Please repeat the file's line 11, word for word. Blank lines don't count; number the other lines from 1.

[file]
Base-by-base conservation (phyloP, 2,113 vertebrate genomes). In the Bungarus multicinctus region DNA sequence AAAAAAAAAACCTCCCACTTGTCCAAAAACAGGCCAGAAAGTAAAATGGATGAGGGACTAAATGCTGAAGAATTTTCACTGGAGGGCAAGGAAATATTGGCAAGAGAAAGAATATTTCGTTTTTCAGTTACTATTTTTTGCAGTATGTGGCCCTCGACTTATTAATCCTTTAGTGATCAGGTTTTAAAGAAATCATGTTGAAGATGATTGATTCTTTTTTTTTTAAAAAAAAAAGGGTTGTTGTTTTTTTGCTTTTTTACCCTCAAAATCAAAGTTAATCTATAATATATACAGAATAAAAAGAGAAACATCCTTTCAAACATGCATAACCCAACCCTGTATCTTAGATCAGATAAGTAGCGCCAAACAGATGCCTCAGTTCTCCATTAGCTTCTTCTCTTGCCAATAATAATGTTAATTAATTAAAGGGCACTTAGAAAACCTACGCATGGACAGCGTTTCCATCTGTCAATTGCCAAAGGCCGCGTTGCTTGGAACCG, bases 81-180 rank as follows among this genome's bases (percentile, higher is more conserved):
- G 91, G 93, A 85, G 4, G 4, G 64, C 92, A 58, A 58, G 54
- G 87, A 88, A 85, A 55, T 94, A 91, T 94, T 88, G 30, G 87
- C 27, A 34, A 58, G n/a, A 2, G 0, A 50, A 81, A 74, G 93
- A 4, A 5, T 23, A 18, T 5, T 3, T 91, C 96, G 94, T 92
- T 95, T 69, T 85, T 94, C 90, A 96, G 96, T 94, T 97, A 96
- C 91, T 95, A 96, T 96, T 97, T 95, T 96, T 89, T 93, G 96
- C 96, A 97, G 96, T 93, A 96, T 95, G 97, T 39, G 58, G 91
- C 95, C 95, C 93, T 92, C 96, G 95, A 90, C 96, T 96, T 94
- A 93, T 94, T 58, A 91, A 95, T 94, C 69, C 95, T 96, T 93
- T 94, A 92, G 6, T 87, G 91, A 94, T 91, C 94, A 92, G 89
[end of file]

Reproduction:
- T 94, A 92, G 6, T 87, G 91, A 94, T 91, C 94, A 92, G 89